Ellen Gilmore remembered for passionate voice in politics
Published 12:00 am Saturday, January 9, 2016
WEST POINT — A powerful and provocative figure in local politics died unexpectedly earlier this week.
Ellen Gilmore, whose voice filled countless public meetings, succumbed to heart complications Tuesday in her home on Gabbettville Road, according to Troup County Coroner Jeff Cook. She was 73.
Gilmore, a native of Langdale, Alabama, is survived by her husband, Bill Gilmore, and adult children, Leslie and Greg. Memorial service arrangements will be announced at a later date.
Among her many civic involvements, Gilmore ran a heated race against current County Commissioner Tripp Foster and later served a term on the county’s elections board.
She was deeply involved in the Troup County Republican Party, in which she served as the local secretary and a delegate to the state Republican Party’s third district. She was a staunch supporter of the local Humane Society chapter and helped organize fundraisers and animal adoption events.
Her husband remembered her Friday as a compassionate partner and mother.
“She was my wonderful friend and my wonderful wife and a great mother to our two children,” Bill Gilmore told the Daily News by phone. “She was a perfect mama and loved her children.”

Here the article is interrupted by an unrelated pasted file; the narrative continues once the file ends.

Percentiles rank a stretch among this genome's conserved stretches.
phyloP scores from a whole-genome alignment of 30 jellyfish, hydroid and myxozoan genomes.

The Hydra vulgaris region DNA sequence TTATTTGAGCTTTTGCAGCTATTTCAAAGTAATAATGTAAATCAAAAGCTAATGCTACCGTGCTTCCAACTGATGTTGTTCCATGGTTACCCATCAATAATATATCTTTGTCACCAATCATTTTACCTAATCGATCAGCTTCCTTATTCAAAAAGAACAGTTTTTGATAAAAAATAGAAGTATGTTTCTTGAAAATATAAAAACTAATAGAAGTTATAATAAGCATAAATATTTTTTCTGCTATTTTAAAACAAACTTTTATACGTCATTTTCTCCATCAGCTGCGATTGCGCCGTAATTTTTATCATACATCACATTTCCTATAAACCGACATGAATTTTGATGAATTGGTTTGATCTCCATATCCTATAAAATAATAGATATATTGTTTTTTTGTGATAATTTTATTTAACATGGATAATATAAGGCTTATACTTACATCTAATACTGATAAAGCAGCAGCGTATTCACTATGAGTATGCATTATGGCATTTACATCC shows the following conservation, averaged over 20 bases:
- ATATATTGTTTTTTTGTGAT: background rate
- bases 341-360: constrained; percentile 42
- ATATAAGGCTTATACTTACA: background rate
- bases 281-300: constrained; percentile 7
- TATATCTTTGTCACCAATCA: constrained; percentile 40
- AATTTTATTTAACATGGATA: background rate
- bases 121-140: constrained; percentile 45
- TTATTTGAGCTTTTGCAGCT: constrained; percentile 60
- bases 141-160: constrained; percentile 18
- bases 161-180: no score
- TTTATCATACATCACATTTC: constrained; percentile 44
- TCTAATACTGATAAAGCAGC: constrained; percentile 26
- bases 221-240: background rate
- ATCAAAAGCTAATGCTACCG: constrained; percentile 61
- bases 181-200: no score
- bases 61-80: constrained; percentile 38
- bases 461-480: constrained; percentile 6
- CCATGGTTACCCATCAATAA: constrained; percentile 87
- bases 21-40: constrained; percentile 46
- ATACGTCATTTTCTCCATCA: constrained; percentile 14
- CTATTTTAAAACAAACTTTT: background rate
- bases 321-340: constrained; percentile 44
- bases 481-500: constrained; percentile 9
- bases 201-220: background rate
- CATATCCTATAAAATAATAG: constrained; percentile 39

He also said she was a Christian, a proud American and a strong believer in the U.S. Constitution.
“Both of us are lovers of freedom and liberty and believers in the Constitution,” he said. “We felt like we needed to fight for those things. We love this county.”
Foster, who defeated Ellen Gilmore in a 2012 county commission election, said he didn’t always agree with the late Gilmore, but respected her zeal and guiding principles.
“She and I developed a friendship over the last two years and saw that we shared common ground on a number of issues,” Foster said. “She had a passion for fairness and transparency in government and was as tough as they come. It took a while to get to know her, but she was very passionate about the principles of liberty and she was a woman of fortitude.”
Troup County Humane Society President Kola Atebo called Ellen Gilmore a “very warm person,” and said she was instrumental in the operations of the society.
“She’s been there through us getting off the ground in the Troup County area,” Atebo said. “There’s no words to say how much she meant to the organization. Our condolences go out to her family and husband.”
Ron McClellan, a local blogger who writes about area politics, said he admired Ellen Gilmore’s persistence and dedication to the causes she pursued.
“Instead of giving up, Ellen Gilmore would just get back up, dust herself off, hold her head up high, pick up the sword and get back in the fight with the same patriotic zeal and passion,” he wrote in a statement to the Daily News.
McClellan described her as “one of a kind,” and wrote, “Ellen Gilmore had raw courage and is probably the strongest, most determined and, dang it, downright ornery woman I have ever known.”
Bill Gilmore said Friday that Ellen Gilmore’s body was donated to a scientific research organization and will be cremated at a later date.
“We know that she’s in heaven today because she knew Jesus was a wonderful and all powerful savior,” Bill Gilmore added.